I think that’s a very good question and, to be honest, no one knows the answer. In the past this disease has broken out in situations where it has been difficult to do studies. There just isn’t a whole lot of information. But my guess is that we see this in many other acute infectious diseases, where there’s a range of outcomes.
One factor is probably early diagnosis and supportive treatment. Researchers at Emory described a group of patients who hadn’t started supportive care early as being very dehydrated and behind in their fluid replacements, such as potassium and calcium. Early diagnosis and aggressive hydration are things that can be done in the affected countries.
Age is also a factor; younger people generally fare better, as do those without underlying diseases. Another factor could be the nutritional status of the host. I think we can presume that at least some of the people infected in some areas may have poor nutritional status. And that’s clearly been shown to have an impact on immune system response. It could also be the amount of virus that you’re exposed to.
What do we know about the long-term effects of Ebola? What can survivors expect further down the line?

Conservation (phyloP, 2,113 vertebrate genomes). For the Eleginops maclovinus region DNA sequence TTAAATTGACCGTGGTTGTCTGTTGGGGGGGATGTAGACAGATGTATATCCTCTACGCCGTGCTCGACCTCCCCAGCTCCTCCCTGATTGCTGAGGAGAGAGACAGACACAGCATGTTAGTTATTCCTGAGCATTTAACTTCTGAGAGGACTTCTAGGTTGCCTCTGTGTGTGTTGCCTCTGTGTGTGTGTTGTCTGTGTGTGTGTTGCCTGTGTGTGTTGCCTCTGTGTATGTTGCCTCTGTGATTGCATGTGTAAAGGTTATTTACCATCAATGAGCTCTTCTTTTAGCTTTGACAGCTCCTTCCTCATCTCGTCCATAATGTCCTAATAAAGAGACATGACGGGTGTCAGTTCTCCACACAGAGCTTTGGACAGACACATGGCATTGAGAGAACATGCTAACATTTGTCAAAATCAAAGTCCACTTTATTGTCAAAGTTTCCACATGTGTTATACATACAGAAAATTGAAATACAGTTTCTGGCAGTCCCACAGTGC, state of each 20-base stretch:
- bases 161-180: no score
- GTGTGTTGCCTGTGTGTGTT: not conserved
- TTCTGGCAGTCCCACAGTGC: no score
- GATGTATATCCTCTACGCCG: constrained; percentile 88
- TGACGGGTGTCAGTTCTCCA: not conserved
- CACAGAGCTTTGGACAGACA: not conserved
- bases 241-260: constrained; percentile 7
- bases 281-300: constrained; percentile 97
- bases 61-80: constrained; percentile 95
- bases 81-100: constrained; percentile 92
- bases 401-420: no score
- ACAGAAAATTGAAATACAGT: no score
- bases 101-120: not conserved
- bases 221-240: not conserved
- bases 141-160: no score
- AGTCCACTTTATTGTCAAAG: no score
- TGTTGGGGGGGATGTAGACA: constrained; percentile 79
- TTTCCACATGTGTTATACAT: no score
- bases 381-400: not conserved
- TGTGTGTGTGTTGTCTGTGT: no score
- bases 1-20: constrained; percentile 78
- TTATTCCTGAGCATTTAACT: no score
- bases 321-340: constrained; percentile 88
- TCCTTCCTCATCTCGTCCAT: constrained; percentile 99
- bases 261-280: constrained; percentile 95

Some of the most useful descriptions of long-term effects come from the 1995 outbreak in the Democratic Republic of Congo. The CDC did a series of studies following survivors over longer periods of time and found that, unsurprisingly for a very severe infection, many survivors have prolonged fatigue. They also described people as having muscle and joint aches. Other long-term symptoms were comparatively rare. But again, this disease has just not been that well studied and it may be that with this much larger epidemic and hopefully more survivors, we’ll hear about other long-term problems.
This outbreak has already continued for much longer than early projections in West Africa indicated. How optimistic are you that the epidemic can be contained?
I’m very disturbed by the modeling and how slow the global response has been, despite the US and other countries stepping up to build capacity. It’s very challenging to do that and it’s taking longer than everybody hoped. From a perspective of distance, it would seem that the affected countries do have an opportunity to bring this to a halt, but there are so many barriers, such as all the things that you want to do when someone you love is sick: care for each other, touch each other.
I think if communities can find ways to be caring without placing themselves at risk, then the impact could be huge. But none of that is easy for Westerners to go to a country and institute; local engagement is so critical. I’m not totally pessimistic because I think that people are smart, but this is a really bad infectious disease and I think developing vaccines and treatments is the right thing to do.
Countries with strong health infrastructure like the US can certainly contain their cases, but I do worry about many other countries in the world.
We’re very fortunate, in a way, to have so many vaccines in process, and my guess is that one or more of them will work out, but it may not be one of the first two. I don’t think anyone should rely on it.